SM: I’d recommend learning to love hill repeats-they can be fun, and you rack up the vert a lot faster! Your car is at the bottom with all the supplies you need so you can travel light; you’ll see more people (and the same people over and over again) getting fun comments like, “You’re going up again?!”, “You’re inspiring me!” and “How many times are you doing this?”. Smaller hills beat you up less but are more challenging mentally. You can also carry no food and water if the hill is small enough. With hill repeats, you can invite your friends. Even if they think you’re crazy and only join you for part of your workout, you might see them for a bit. Another thing to think about is travel time. If you drive an hour to a hill, spend some time out there because that 2-hour round-trip could’ve been more vert on a closer hill. Have fun! That first year doing a million was mostly alone on only a few hills partly because I didn’t have a way to track the elevation gain. Look for new hills, plan new routes, or do your favorite hilly loop multiple times.
When do you use poles on your runs?
MR: I’ve experimented with poles a bit this year and have found I don’t really love using them. I would probably use them if I were doing a super technical run with lots of climbing and descending, especially if I know the trail is going to be overgrown, as I like to use them to beat back brush on the trail in spring and summer. I used them when I did hill repeats on Elk Mountain, and I think they were helpful for that because of the steep descent and loose footing. I also used them on the Wy’Cool 50k route up on Hunchback Mountain, and they were great for avoiding devil’s club and clearing moisture off of vegetation encroaching on the trail. In general, I prefer to keep my hands free and use the hands-on-knees method when needed.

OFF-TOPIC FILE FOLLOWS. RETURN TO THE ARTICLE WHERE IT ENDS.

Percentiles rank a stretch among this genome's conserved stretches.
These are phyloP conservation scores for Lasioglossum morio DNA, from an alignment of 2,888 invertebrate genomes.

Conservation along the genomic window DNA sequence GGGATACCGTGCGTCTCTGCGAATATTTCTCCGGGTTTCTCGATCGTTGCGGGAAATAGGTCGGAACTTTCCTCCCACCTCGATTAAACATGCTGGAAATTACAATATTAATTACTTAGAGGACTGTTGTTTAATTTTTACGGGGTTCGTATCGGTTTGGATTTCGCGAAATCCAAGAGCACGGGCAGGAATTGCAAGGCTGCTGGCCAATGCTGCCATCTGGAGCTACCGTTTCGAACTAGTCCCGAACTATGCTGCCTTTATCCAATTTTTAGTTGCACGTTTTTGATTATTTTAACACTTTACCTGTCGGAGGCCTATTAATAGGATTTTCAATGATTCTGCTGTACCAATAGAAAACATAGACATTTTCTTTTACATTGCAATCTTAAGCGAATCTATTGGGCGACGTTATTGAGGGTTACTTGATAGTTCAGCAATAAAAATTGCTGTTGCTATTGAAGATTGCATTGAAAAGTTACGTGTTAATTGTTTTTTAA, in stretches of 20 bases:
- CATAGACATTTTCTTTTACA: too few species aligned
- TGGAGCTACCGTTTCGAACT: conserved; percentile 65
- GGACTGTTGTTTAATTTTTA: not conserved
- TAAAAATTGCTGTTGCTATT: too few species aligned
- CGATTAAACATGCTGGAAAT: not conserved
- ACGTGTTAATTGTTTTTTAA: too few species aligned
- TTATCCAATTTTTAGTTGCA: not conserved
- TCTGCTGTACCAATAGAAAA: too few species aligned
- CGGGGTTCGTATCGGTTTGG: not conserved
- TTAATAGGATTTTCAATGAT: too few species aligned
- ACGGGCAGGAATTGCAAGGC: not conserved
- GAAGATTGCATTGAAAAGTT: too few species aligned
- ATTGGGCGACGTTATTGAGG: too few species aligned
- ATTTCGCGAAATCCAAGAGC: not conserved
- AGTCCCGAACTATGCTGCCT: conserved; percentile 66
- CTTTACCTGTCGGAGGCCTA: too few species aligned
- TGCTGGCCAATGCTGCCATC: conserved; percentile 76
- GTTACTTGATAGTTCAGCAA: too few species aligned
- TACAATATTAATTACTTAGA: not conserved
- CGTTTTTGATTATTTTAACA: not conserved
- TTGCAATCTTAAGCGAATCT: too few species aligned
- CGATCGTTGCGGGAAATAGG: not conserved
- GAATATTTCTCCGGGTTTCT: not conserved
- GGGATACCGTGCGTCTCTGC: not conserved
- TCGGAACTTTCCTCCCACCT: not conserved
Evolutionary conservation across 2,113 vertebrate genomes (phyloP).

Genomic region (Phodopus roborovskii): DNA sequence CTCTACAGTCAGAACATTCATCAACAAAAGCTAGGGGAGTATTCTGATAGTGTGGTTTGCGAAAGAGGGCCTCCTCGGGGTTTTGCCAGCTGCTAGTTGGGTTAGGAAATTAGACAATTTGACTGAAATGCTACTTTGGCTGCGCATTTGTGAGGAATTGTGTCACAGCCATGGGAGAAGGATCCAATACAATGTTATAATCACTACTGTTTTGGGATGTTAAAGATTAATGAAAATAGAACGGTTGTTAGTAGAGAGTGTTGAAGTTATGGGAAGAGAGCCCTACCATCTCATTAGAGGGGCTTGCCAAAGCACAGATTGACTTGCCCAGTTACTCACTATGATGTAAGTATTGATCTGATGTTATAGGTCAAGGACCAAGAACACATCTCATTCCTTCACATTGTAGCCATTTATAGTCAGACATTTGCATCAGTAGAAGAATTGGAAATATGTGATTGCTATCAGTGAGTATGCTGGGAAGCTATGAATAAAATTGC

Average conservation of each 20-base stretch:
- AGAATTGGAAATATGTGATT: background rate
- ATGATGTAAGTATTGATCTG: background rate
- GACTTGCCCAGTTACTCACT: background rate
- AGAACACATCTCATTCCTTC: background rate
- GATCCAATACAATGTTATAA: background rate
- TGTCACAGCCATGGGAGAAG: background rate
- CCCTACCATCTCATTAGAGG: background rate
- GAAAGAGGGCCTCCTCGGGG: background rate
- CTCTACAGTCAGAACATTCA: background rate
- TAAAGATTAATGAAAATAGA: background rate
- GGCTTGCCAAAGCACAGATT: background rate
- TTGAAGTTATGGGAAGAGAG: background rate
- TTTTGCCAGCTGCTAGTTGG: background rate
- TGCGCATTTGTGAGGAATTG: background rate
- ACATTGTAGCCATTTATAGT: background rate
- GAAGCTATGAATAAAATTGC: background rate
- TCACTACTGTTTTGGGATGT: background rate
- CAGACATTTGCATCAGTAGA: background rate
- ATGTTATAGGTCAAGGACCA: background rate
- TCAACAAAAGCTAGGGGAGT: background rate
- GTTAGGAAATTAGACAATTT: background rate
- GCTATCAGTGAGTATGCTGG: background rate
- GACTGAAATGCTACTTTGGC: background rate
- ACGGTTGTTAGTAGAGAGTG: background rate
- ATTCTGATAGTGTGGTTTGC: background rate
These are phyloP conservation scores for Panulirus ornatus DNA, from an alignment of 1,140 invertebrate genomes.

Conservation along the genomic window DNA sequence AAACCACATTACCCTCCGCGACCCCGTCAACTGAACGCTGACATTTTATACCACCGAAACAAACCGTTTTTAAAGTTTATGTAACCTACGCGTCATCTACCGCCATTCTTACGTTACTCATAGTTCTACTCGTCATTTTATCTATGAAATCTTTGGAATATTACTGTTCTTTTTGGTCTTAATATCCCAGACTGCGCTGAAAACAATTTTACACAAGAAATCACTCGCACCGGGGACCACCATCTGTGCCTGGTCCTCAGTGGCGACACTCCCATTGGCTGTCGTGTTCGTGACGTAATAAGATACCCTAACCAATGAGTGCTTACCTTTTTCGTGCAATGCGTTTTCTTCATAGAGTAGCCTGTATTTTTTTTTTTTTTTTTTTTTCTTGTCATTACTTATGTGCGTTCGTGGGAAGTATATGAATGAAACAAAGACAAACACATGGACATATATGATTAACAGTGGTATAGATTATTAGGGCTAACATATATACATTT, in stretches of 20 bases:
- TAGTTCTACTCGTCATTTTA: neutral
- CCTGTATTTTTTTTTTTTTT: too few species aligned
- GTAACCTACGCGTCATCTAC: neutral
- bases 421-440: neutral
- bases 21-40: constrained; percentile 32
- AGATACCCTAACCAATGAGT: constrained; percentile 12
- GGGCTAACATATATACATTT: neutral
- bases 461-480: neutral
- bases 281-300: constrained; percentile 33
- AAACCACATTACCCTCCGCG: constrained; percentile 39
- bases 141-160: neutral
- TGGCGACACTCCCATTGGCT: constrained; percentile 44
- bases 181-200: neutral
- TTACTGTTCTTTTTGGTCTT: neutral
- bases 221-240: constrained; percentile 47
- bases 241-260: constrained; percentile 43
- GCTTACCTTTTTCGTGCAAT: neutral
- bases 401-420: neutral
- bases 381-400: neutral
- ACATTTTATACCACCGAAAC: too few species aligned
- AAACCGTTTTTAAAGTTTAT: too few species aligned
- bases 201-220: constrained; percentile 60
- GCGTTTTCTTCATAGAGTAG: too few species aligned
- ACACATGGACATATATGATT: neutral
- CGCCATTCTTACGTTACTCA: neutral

SM: I use poles when I’m going long and steep and also for big loops with a good amount of vert when I have some weight on my back. I only use poles sometimes on the weekend-long run like 4 Dog Mountains or more, 10 BPAs or more, 2 Mt Defiances or more, and also for things like an unsupported 100k or longer in the mountains. The rest of the time, hands-on-knees work well. It also depends on what I’m training for. If I use poles at the next race, I’ll use poles on long runs leading up to it for practice. If you wanna go fast, put the poles away on the downhills!
What is the most climbing you have done before in a year, and what do you plan on doing in 2021?
MR: In 2019, I logged 750,000 feet of climbing. I don’t have an elevation goal for 2021… yet. As happy as I was to hit a million, I felt a little too bound to it at the end of the year.
SM: I did just a bit more elevation gain in 2020 than in 2018. In 2021, I think I’ll do a million again since I can’t think of a good reason not to. In 2020 I also did 4000 miles on foot, and I’d like to do that again too. I’ll also go for 1000 hours of exercise since I was over 900 this year. Finally, I will try to have 365 days of exercise for 2021.